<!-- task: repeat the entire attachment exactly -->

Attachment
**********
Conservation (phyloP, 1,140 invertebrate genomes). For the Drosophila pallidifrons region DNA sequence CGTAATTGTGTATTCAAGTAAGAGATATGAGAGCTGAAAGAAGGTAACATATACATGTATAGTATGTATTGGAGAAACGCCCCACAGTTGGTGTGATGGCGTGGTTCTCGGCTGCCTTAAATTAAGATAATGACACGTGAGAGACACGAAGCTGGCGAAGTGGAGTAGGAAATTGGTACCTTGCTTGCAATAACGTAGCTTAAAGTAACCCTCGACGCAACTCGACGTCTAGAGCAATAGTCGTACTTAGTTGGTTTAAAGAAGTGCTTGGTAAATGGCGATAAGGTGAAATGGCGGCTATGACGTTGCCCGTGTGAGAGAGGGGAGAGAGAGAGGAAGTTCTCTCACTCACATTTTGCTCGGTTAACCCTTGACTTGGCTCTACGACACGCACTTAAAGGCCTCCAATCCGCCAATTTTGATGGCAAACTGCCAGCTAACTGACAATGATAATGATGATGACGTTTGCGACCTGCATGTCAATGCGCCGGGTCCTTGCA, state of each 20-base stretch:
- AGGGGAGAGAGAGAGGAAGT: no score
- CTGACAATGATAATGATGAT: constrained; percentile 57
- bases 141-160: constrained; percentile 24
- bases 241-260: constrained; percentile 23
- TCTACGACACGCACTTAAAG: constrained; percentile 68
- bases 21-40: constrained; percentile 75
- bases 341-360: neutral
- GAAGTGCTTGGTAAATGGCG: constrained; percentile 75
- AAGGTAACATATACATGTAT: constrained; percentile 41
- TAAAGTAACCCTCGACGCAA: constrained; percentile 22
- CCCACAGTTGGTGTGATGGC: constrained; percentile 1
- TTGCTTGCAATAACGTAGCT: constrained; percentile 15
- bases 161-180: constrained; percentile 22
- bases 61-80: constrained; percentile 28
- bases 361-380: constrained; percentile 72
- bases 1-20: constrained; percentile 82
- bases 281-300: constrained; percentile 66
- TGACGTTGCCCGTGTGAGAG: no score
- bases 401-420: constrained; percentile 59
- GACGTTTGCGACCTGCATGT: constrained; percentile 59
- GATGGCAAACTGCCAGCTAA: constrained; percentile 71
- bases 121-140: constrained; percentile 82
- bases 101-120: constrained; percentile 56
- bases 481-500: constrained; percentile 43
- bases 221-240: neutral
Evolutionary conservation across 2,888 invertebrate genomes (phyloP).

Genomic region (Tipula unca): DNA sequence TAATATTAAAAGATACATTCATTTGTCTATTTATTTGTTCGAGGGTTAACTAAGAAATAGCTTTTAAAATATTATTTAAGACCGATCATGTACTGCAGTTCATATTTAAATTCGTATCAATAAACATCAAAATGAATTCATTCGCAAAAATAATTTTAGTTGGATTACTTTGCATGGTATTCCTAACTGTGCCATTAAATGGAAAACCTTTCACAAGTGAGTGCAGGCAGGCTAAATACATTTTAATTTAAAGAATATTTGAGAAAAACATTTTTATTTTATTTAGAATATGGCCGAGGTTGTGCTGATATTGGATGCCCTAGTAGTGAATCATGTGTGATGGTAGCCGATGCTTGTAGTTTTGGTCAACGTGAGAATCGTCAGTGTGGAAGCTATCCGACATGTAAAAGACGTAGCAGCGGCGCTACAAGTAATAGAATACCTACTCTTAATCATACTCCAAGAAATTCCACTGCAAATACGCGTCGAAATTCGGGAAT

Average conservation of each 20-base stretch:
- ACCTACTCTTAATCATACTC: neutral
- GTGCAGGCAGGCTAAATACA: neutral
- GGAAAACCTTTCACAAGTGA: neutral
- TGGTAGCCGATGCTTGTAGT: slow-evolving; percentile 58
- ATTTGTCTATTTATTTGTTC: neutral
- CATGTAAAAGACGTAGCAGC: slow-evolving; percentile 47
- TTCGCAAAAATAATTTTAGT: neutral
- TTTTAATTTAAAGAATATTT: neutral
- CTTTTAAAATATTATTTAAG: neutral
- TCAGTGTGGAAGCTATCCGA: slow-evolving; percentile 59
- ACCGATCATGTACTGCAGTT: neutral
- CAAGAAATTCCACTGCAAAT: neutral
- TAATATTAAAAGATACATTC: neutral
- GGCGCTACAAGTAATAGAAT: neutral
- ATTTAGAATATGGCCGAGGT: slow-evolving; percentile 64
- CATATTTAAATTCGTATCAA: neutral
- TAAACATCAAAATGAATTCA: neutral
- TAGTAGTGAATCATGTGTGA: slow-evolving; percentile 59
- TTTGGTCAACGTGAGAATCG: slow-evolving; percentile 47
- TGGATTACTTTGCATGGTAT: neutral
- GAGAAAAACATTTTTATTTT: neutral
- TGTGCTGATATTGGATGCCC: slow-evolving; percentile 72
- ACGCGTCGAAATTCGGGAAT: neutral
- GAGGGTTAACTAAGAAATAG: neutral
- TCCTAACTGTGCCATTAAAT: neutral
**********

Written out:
Conservation (phyloP, 1,140 invertebrate genomes). For the Drosophila pallidifrons region DNA sequence CGTAATTGTGTATTCAAGTAAGAGATATGAGAGCTGAAAGAAGGTAACATATACATGTATAGTATGTATTGGAGAAACGCCCCACAGTTGGTGTGATGGCGTGGTTCTCGGCTGCCTTAAATTAAGATAATGACACGTGAGAGACACGAAGCTGGCGAAGTGGAGTAGGAAATTGGTACCTTGCTTGCAATAACGTAGCTTAAAGTAACCCTCGACGCAACTCGACGTCTAGAGCAATAGTCGTACTTAGTTGGTTTAAAGAAGTGCTTGGTAAATGGCGATAAGGTGAAATGGCGGCTATGACGTTGCCCGTGTGAGAGAGGGGAGAGAGAGAGGAAGTTCTCTCACTCACATTTTGCTCGGTTAACCCTTGACTTGGCTCTACGACACGCACTTAAAGGCCTCCAATCCGCCAATTTTGATGGCAAACTGCCAGCTAACTGACAATGATAATGATGATGACGTTTGCGACCTGCATGTCAATGCGCCGGGTCCTTGCA, state of each 20-base stretch:
- AGGGGAGAGAGAGAGGAAGT: no score
- CTGACAATGATAATGATGAT: constrained; percentile 57
- bases 141-160: constrained; percentile 24
- bases 241-260: constrained; percentile 23
- TCTACGACACGCACTTAAAG: constrained; percentile 68
- bases 21-40: constrained; percentile 75
- bases 341-360: neutral
- GAAGTGCTTGGTAAATGGCG: constrained; percentile 75
- AAGGTAACATATACATGTAT: constrained; percentile 41
- TAAAGTAACCCTCGACGCAA: constrained; percentile 22
- CCCACAGTTGGTGTGATGGC: constrained; percentile 1
- TTGCTTGCAATAACGTAGCT: constrained; percentile 15
- bases 161-180: constrained; percentile 22
- bases 61-80: constrained; percentile 28
- bases 361-380: constrained; percentile 72
- bases 1-20: constrained; percentile 82
- bases 281-300: constrained; percentile 66
- TGACGTTGCCCGTGTGAGAG: no score
- bases 401-420: constrained; percentile 59
- GACGTTTGCGACCTGCATGT: constrained; percentile 59
- GATGGCAAACTGCCAGCTAA: constrained; percentile 71
- bases 121-140: constrained; percentile 82
- bases 101-120: constrained; percentile 56
- bases 481-500: constrained; percentile 43
- bases 221-240: neutral
Evolutionary conservation across 2,888 invertebrate genomes (phyloP).

Genomic region (Tipula unca): DNA sequence TAATATTAAAAGATACATTCATTTGTCTATTTATTTGTTCGAGGGTTAACTAAGAAATAGCTTTTAAAATATTATTTAAGACCGATCATGTACTGCAGTTCATATTTAAATTCGTATCAATAAACATCAAAATGAATTCATTCGCAAAAATAATTTTAGTTGGATTACTTTGCATGGTATTCCTAACTGTGCCATTAAATGGAAAACCTTTCACAAGTGAGTGCAGGCAGGCTAAATACATTTTAATTTAAAGAATATTTGAGAAAAACATTTTTATTTTATTTAGAATATGGCCGAGGTTGTGCTGATATTGGATGCCCTAGTAGTGAATCATGTGTGATGGTAGCCGATGCTTGTAGTTTTGGTCAACGTGAGAATCGTCAGTGTGGAAGCTATCCGACATGTAAAAGACGTAGCAGCGGCGCTACAAGTAATAGAATACCTACTCTTAATCATACTCCAAGAAATTCCACTGCAAATACGCGTCGAAATTCGGGAAT

Average conservation of each 20-base stretch:
- ACCTACTCTTAATCATACTC: neutral
- GTGCAGGCAGGCTAAATACA: neutral
- GGAAAACCTTTCACAAGTGA: neutral
- TGGTAGCCGATGCTTGTAGT: slow-evolving; percentile 58
- ATTTGTCTATTTATTTGTTC: neutral
- CATGTAAAAGACGTAGCAGC: slow-evolving; percentile 47
- TTCGCAAAAATAATTTTAGT: neutral
- TTTTAATTTAAAGAATATTT: neutral
- CTTTTAAAATATTATTTAAG: neutral
- TCAGTGTGGAAGCTATCCGA: slow-evolving; percentile 59
- ACCGATCATGTACTGCAGTT: neutral
- CAAGAAATTCCACTGCAAAT: neutral
- TAATATTAAAAGATACATTC: neutral
- GGCGCTACAAGTAATAGAAT: neutral
- ATTTAGAATATGGCCGAGGT: slow-evolving; percentile 64
- CATATTTAAATTCGTATCAA: neutral
- TAAACATCAAAATGAATTCA: neutral
- TAGTAGTGAATCATGTGTGA: slow-evolving; percentile 59
- TTTGGTCAACGTGAGAATCG: slow-evolving; percentile 47
- TGGATTACTTTGCATGGTAT: neutral
- GAGAAAAACATTTTTATTTT: neutral
- TGTGCTGATATTGGATGCCC: slow-evolving; percentile 72
- ACGCGTCGAAATTCGGGAAT: neutral
- GAGGGTTAACTAAGAAATAG: neutral
- TCCTAACTGTGCCATTAAAT: neutral